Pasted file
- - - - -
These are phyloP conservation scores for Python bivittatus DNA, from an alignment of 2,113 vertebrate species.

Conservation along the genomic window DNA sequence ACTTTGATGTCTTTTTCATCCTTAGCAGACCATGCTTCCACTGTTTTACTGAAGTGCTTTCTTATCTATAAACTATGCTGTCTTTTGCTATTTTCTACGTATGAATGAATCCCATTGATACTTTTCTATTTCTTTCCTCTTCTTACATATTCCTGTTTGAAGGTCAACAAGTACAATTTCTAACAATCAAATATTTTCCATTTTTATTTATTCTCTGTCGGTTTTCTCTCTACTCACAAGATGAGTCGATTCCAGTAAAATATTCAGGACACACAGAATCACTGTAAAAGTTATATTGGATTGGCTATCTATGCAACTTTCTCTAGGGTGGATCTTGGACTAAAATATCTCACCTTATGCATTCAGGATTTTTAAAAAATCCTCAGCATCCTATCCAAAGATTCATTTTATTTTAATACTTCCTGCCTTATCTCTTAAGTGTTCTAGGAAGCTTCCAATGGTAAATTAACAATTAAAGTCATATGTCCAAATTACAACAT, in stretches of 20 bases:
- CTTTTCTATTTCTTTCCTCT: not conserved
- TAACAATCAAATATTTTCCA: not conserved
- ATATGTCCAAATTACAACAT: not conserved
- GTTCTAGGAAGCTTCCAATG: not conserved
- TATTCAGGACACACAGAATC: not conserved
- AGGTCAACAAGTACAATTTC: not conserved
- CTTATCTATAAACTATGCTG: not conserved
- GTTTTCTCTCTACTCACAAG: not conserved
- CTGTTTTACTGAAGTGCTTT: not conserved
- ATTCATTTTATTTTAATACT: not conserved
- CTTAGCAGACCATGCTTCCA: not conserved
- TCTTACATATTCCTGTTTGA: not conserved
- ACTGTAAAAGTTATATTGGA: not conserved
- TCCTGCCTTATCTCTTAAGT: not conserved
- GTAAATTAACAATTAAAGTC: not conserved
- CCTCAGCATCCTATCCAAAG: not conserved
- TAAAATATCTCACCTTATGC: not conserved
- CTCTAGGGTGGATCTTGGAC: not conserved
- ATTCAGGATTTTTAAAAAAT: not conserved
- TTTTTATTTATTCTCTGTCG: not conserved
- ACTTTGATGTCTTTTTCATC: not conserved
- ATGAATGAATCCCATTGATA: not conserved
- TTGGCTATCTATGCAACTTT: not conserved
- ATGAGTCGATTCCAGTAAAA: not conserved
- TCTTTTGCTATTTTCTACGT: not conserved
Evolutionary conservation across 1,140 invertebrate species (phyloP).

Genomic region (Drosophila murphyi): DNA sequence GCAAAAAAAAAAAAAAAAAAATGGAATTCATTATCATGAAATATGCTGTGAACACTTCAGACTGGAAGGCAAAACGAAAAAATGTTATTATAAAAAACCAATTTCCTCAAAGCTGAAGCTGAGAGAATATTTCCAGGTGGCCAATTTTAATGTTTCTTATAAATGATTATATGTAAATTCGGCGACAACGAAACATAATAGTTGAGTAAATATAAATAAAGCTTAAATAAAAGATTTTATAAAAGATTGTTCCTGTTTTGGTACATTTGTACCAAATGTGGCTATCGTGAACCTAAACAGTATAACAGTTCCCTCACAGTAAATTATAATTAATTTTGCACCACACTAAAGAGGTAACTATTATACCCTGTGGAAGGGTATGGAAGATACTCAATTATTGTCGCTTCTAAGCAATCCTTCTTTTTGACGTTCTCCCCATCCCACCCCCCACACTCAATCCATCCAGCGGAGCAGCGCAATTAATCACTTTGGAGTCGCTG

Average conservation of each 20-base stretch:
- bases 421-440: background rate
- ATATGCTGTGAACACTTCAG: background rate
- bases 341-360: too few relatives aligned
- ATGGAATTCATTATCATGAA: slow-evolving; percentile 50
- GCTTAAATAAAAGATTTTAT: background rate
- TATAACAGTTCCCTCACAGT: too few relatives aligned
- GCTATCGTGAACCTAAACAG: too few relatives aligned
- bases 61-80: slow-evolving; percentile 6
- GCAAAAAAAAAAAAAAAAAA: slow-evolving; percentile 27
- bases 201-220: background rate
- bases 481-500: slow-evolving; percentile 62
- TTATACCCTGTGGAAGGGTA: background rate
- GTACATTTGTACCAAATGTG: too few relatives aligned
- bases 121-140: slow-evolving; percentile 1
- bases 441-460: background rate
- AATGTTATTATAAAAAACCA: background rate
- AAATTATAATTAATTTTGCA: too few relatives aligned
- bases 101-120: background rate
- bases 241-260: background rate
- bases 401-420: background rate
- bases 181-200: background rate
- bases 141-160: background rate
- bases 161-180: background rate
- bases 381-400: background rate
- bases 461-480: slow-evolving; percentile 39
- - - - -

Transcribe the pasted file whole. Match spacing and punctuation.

These are phyloP conservation scores for Python bivittatus DNA, from an alignment of 2,113 vertebrate species.

Conservation along the genomic window DNA sequence ACTTTGATGTCTTTTTCATCCTTAGCAGACCATGCTTCCACTGTTTTACTGAAGTGCTTTCTTATCTATAAACTATGCTGTCTTTTGCTATTTTCTACGTATGAATGAATCCCATTGATACTTTTCTATTTCTTTCCTCTTCTTACATATTCCTGTTTGAAGGTCAACAAGTACAATTTCTAACAATCAAATATTTTCCATTTTTATTTATTCTCTGTCGGTTTTCTCTCTACTCACAAGATGAGTCGATTCCAGTAAAATATTCAGGACACACAGAATCACTGTAAAAGTTATATTGGATTGGCTATCTATGCAACTTTCTCTAGGGTGGATCTTGGACTAAAATATCTCACCTTATGCATTCAGGATTTTTAAAAAATCCTCAGCATCCTATCCAAAGATTCATTTTATTTTAATACTTCCTGCCTTATCTCTTAAGTGTTCTAGGAAGCTTCCAATGGTAAATTAACAATTAAAGTCATATGTCCAAATTACAACAT, in stretches of 20 bases:
- CTTTTCTATTTCTTTCCTCT: not conserved
- TAACAATCAAATATTTTCCA: not conserved
- ATATGTCCAAATTACAACAT: not conserved
- GTTCTAGGAAGCTTCCAATG: not conserved
- TATTCAGGACACACAGAATC: not conserved
- AGGTCAACAAGTACAATTTC: not conserved
- CTTATCTATAAACTATGCTG: not conserved
- GTTTTCTCTCTACTCACAAG: not conserved
- CTGTTTTACTGAAGTGCTTT: not conserved
- ATTCATTTTATTTTAATACT: not conserved
- CTTAGCAGACCATGCTTCCA: not conserved
- TCTTACATATTCCTGTTTGA: not conserved
- ACTGTAAAAGTTATATTGGA: not conserved
- TCCTGCCTTATCTCTTAAGT: not conserved
- GTAAATTAACAATTAAAGTC: not conserved
- CCTCAGCATCCTATCCAAAG: not conserved
- TAAAATATCTCACCTTATGC: not conserved
- CTCTAGGGTGGATCTTGGAC: not conserved
- ATTCAGGATTTTTAAAAAAT: not conserved
- TTTTTATTTATTCTCTGTCG: not conserved
- ACTTTGATGTCTTTTTCATC: not conserved
- ATGAATGAATCCCATTGATA: not conserved
- TTGGCTATCTATGCAACTTT: not conserved
- ATGAGTCGATTCCAGTAAAA: not conserved
- TCTTTTGCTATTTTCTACGT: not conserved
Evolutionary conservation across 1,140 invertebrate species (phyloP).

Genomic region (Drosophila murphyi): DNA sequence GCAAAAAAAAAAAAAAAAAAATGGAATTCATTATCATGAAATATGCTGTGAACACTTCAGACTGGAAGGCAAAACGAAAAAATGTTATTATAAAAAACCAATTTCCTCAAAGCTGAAGCTGAGAGAATATTTCCAGGTGGCCAATTTTAATGTTTCTTATAAATGATTATATGTAAATTCGGCGACAACGAAACATAATAGTTGAGTAAATATAAATAAAGCTTAAATAAAAGATTTTATAAAAGATTGTTCCTGTTTTGGTACATTTGTACCAAATGTGGCTATCGTGAACCTAAACAGTATAACAGTTCCCTCACAGTAAATTATAATTAATTTTGCACCACACTAAAGAGGTAACTATTATACCCTGTGGAAGGGTATGGAAGATACTCAATTATTGTCGCTTCTAAGCAATCCTTCTTTTTGACGTTCTCCCCATCCCACCCCCCACACTCAATCCATCCAGCGGAGCAGCGCAATTAATCACTTTGGAGTCGCTG

Average conservation of each 20-base stretch:
- bases 421-440: background rate
- ATATGCTGTGAACACTTCAG: background rate
- bases 341-360: too few relatives aligned
- ATGGAATTCATTATCATGAA: slow-evolving; percentile 50
- GCTTAAATAAAAGATTTTAT: background rate
- TATAACAGTTCCCTCACAGT: too few relatives aligned
- GCTATCGTGAACCTAAACAG: too few relatives aligned
- bases 61-80: slow-evolving; percentile 6
- GCAAAAAAAAAAAAAAAAAA: slow-evolving; percentile 27
- bases 201-220: background rate
- bases 481-500: slow-evolving; percentile 62
- TTATACCCTGTGGAAGGGTA: background rate
- GTACATTTGTACCAAATGTG: too few relatives aligned
- bases 121-140: slow-evolving; percentile 1
- bases 441-460: background rate
- AATGTTATTATAAAAAACCA: background rate
- AAATTATAATTAATTTTGCA: too few relatives aligned
- bases 101-120: background rate
- bases 241-260: background rate
- bases 401-420: background rate
- bases 181-200: background rate
- bases 141-160: background rate
- bases 161-180: background rate
- bases 381-400: background rate
- bases 461-480: slow-evolving; percentile 39